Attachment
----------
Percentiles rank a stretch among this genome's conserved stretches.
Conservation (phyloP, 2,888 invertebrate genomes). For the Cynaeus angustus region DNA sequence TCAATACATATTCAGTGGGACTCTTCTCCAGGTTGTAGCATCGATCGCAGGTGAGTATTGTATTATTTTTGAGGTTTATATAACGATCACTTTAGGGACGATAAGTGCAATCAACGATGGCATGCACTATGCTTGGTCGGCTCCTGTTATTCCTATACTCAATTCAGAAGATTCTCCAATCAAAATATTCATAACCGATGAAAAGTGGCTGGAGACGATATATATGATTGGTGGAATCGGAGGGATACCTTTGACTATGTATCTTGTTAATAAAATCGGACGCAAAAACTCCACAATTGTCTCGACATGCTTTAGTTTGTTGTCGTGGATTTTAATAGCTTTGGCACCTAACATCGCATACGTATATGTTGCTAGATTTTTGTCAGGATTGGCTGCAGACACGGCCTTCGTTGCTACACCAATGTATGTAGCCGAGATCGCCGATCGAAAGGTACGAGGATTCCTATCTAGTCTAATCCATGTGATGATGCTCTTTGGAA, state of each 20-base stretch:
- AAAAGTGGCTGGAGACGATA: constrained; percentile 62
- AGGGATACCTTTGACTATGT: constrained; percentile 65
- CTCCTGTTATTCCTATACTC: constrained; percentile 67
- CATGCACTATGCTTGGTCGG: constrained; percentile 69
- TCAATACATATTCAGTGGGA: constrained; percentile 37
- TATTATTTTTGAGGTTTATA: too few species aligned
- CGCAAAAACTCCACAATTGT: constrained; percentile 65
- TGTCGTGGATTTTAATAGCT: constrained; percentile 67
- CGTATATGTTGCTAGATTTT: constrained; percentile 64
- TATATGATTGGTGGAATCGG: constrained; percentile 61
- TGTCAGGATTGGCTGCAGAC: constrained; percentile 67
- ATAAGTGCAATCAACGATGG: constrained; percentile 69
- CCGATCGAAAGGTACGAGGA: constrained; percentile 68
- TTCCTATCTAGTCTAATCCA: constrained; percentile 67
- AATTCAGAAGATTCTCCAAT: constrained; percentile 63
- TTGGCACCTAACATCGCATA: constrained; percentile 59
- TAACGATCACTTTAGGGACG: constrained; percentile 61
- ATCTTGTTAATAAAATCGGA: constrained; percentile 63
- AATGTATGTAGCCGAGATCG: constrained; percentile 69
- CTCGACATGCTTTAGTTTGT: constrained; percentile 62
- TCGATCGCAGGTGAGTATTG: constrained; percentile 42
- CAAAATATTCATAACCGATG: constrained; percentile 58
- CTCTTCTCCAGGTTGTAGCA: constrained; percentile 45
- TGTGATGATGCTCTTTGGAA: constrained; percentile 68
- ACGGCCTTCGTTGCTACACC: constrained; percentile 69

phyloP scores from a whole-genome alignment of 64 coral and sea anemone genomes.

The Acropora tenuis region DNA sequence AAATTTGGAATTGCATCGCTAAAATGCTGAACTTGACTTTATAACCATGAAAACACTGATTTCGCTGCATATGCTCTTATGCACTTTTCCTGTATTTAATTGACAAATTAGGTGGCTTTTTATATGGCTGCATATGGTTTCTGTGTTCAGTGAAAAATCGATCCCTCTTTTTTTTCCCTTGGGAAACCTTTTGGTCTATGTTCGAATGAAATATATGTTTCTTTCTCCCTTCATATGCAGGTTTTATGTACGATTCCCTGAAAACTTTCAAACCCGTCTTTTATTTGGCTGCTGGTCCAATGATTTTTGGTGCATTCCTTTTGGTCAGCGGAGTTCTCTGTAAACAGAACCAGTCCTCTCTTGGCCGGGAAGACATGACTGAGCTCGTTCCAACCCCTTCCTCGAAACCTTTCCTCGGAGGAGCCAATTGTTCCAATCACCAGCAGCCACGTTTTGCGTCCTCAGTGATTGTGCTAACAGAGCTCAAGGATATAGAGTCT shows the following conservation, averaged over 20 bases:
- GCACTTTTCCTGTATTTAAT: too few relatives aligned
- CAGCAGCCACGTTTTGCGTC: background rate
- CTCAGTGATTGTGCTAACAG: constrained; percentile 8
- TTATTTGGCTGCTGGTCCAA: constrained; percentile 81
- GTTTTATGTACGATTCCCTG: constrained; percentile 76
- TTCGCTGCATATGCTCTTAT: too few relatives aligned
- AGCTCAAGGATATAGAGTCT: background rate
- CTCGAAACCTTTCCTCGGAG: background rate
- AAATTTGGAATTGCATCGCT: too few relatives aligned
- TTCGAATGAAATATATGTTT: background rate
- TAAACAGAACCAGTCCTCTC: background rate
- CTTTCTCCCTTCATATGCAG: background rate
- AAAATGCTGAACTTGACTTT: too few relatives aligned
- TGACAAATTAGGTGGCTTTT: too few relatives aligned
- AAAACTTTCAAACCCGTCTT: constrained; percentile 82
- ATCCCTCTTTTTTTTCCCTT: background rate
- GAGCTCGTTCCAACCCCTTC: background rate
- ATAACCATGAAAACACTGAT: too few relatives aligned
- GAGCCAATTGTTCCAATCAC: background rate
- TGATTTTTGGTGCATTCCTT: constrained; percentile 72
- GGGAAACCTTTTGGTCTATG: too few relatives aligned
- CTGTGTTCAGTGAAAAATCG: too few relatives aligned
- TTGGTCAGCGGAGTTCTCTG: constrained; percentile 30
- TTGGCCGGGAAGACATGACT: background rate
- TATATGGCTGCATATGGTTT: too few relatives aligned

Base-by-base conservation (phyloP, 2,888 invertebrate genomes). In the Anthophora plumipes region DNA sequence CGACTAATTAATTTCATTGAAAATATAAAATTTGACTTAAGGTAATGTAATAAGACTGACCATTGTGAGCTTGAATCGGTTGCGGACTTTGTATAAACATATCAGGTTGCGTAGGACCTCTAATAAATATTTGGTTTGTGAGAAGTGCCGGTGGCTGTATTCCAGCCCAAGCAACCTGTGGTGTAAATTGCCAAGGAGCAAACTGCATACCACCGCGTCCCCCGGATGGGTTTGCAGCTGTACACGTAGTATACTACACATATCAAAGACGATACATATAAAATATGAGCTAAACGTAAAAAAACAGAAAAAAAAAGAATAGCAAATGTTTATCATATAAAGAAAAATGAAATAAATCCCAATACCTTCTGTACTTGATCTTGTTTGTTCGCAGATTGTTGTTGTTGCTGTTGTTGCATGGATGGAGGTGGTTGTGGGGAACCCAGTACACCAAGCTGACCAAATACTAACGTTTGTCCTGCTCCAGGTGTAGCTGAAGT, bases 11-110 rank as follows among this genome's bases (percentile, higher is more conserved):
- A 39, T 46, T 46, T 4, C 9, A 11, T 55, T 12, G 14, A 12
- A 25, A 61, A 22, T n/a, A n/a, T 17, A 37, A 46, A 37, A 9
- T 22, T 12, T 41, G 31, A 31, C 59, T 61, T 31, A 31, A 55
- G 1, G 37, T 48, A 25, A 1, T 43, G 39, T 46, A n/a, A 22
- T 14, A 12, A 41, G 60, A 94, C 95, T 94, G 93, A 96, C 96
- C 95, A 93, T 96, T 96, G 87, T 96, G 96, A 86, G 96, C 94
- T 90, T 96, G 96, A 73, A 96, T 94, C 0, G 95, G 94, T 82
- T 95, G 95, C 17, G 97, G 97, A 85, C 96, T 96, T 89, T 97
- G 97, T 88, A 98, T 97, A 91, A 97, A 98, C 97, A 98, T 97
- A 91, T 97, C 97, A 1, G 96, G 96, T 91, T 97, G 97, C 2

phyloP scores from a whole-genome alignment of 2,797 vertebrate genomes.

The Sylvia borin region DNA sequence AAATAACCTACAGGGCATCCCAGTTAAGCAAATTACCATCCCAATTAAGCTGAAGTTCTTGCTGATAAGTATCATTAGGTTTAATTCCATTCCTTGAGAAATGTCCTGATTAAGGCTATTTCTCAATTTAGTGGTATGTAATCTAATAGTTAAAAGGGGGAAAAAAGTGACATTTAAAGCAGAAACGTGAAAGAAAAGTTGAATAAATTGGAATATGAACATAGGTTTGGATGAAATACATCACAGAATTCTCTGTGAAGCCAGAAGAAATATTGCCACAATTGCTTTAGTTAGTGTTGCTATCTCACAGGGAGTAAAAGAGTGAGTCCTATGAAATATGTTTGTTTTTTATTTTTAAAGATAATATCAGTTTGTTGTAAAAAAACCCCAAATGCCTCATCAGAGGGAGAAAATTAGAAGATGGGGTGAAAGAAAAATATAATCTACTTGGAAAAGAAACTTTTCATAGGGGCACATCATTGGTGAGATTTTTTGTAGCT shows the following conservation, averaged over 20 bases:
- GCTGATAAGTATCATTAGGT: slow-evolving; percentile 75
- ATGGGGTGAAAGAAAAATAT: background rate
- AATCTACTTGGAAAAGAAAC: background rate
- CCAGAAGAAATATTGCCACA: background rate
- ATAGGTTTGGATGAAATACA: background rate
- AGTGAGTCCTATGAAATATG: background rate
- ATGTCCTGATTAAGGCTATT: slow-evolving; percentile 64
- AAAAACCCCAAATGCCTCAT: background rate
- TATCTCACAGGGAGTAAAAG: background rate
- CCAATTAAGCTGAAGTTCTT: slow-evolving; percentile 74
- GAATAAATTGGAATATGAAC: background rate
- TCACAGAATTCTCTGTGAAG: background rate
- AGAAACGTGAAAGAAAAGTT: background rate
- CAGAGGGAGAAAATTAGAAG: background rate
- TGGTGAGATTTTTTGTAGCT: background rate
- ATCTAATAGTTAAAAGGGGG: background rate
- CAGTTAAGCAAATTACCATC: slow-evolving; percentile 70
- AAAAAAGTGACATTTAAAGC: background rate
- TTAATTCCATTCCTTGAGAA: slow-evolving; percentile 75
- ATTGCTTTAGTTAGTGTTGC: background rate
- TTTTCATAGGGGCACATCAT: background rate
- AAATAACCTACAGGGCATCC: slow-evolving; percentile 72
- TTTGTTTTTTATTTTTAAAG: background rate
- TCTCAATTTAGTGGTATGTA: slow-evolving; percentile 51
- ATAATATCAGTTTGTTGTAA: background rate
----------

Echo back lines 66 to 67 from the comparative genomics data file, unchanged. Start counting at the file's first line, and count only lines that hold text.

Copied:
phyloP scores from a whole-genome alignment of 2,797 vertebrate genomes.

The Sylvia borin region DNA sequence AAATAACCTACAGGGCATCCCAGTTAAGCAAATTACCATCCCAATTAAGCTGAAGTTCTTGCTGATAAGTATCATTAGGTTTAATTCCATTCCTTGAGAAATGTCCTGATTAAGGCTATTTCTCAATTTAGTGGTATGTAATCTAATAGTTAAAAGGGGGAAAAAAGTGACATTTAAAGCAGAAACGTGAAAGAAAAGTTGAATAAATTGGAATATGAACATAGGTTTGGATGAAATACATCACAGAATTCTCTGTGAAGCCAGAAGAAATATTGCCACAATTGCTTTAGTTAGTGTTGCTATCTCACAGGGAGTAAAAGAGTGAGTCCTATGAAATATGTTTGTTTTTTATTTTTAAAGATAATATCAGTTTGTTGTAAAAAAACCCCAAATGCCTCATCAGAGGGAGAAAATTAGAAGATGGGGTGAAAGAAAAATATAATCTACTTGGAAAAGAAACTTTTCATAGGGGCACATCATTGGTGAGATTTTTTGTAGCT shows the following conservation, averaged over 20 bases: